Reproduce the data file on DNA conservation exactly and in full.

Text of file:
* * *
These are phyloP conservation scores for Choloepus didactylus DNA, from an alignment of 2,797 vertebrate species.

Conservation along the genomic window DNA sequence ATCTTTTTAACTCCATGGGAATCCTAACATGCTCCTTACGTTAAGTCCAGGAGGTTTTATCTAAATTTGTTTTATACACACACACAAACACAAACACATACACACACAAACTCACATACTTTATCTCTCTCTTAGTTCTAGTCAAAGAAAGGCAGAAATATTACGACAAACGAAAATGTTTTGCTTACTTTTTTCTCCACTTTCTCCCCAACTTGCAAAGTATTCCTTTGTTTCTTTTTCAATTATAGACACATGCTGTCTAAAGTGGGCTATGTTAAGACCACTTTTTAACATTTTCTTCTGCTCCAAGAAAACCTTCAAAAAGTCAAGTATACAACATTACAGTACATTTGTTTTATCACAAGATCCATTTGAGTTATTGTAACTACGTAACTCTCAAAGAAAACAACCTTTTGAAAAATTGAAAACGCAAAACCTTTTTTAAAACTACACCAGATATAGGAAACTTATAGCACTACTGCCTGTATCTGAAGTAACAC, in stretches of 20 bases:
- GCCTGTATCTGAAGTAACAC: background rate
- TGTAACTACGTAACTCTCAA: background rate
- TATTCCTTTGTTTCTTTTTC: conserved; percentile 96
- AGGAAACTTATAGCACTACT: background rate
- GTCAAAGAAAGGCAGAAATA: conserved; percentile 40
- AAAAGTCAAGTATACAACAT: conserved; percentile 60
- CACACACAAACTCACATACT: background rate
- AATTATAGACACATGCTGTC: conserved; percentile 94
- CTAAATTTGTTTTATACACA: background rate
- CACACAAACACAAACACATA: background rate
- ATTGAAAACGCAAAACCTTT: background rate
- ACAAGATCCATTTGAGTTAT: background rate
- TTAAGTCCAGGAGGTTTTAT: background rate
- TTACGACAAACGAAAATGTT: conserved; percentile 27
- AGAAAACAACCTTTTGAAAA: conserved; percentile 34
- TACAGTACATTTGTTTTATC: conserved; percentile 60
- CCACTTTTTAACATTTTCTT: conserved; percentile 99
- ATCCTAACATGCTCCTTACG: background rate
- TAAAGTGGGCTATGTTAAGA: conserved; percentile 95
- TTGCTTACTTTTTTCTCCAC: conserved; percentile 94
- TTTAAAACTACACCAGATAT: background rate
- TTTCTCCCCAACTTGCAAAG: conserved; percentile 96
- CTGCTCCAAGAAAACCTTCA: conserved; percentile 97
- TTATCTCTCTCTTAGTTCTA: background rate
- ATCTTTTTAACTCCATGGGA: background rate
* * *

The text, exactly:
These are phyloP conservation scores for Choloepus didactylus DNA, from an alignment of 2,797 vertebrate species.

Conservation along the genomic window DNA sequence ATCTTTTTAACTCCATGGGAATCCTAACATGCTCCTTACGTTAAGTCCAGGAGGTTTTATCTAAATTTGTTTTATACACACACACAAACACAAACACATACACACACAAACTCACATACTTTATCTCTCTCTTAGTTCTAGTCAAAGAAAGGCAGAAATATTACGACAAACGAAAATGTTTTGCTTACTTTTTTCTCCACTTTCTCCCCAACTTGCAAAGTATTCCTTTGTTTCTTTTTCAATTATAGACACATGCTGTCTAAAGTGGGCTATGTTAAGACCACTTTTTAACATTTTCTTCTGCTCCAAGAAAACCTTCAAAAAGTCAAGTATACAACATTACAGTACATTTGTTTTATCACAAGATCCATTTGAGTTATTGTAACTACGTAACTCTCAAAGAAAACAACCTTTTGAAAAATTGAAAACGCAAAACCTTTTTTAAAACTACACCAGATATAGGAAACTTATAGCACTACTGCCTGTATCTGAAGTAACAC, in stretches of 20 bases:
- GCCTGTATCTGAAGTAACAC: background rate
- TGTAACTACGTAACTCTCAA: background rate
- TATTCCTTTGTTTCTTTTTC: conserved; percentile 96
- AGGAAACTTATAGCACTACT: background rate
- GTCAAAGAAAGGCAGAAATA: conserved; percentile 40
- AAAAGTCAAGTATACAACAT: conserved; percentile 60
- CACACACAAACTCACATACT: background rate
- AATTATAGACACATGCTGTC: conserved; percentile 94
- CTAAATTTGTTTTATACACA: background rate
- CACACAAACACAAACACATA: background rate
- ATTGAAAACGCAAAACCTTT: background rate
- ACAAGATCCATTTGAGTTAT: background rate
- TTAAGTCCAGGAGGTTTTAT: background rate
- TTACGACAAACGAAAATGTT: conserved; percentile 27
- AGAAAACAACCTTTTGAAAA: conserved; percentile 34
- TACAGTACATTTGTTTTATC: conserved; percentile 60
- CCACTTTTTAACATTTTCTT: conserved; percentile 99
- ATCCTAACATGCTCCTTACG: background rate
- TAAAGTGGGCTATGTTAAGA: conserved; percentile 95
- TTGCTTACTTTTTTCTCCAC: conserved; percentile 94
- TTTAAAACTACACCAGATAT: background rate
- TTTCTCCCCAACTTGCAAAG: conserved; percentile 96
- CTGCTCCAAGAAAACCTTCA: conserved; percentile 97
- TTATCTCTCTCTTAGTTCTA: background rate
- ATCTTTTTAACTCCATGGGA: background rate